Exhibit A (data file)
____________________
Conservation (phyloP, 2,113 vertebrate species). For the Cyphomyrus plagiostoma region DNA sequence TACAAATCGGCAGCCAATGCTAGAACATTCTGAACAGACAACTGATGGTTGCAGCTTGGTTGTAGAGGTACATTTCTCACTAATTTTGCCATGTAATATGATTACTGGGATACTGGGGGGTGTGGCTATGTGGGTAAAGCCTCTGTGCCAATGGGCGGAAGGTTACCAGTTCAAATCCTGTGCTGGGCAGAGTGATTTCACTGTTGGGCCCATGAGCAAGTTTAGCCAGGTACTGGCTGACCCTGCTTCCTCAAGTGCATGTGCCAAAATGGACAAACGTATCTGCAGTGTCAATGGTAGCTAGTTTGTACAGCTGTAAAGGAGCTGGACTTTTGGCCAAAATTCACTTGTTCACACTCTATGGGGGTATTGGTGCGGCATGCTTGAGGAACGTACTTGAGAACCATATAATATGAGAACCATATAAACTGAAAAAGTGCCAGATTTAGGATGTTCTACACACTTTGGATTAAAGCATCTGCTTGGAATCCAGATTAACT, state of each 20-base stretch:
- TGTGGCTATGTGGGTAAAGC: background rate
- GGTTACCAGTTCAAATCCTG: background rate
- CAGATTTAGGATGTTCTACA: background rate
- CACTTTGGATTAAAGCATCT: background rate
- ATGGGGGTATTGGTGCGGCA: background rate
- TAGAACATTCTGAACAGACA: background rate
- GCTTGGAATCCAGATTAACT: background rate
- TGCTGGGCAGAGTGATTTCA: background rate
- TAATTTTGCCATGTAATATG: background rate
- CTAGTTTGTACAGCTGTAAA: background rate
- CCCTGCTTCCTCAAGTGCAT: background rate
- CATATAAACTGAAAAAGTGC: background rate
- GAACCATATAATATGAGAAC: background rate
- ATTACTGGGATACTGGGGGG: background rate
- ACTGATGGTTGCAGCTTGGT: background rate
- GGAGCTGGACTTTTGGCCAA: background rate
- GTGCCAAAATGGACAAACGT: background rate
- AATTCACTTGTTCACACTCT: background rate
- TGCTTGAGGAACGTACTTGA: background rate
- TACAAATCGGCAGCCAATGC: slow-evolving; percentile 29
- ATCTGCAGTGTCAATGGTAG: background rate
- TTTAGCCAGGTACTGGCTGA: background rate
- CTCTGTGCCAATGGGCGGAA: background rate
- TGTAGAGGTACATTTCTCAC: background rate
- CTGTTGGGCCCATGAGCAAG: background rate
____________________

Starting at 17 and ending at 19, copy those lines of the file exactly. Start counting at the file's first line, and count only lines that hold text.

- GGAGCTGGACTTTTGGCCAA: background rate
- GTGCCAAAATGGACAAACGT: background rate
- AATTCACTTGTTCACACTCT: background rate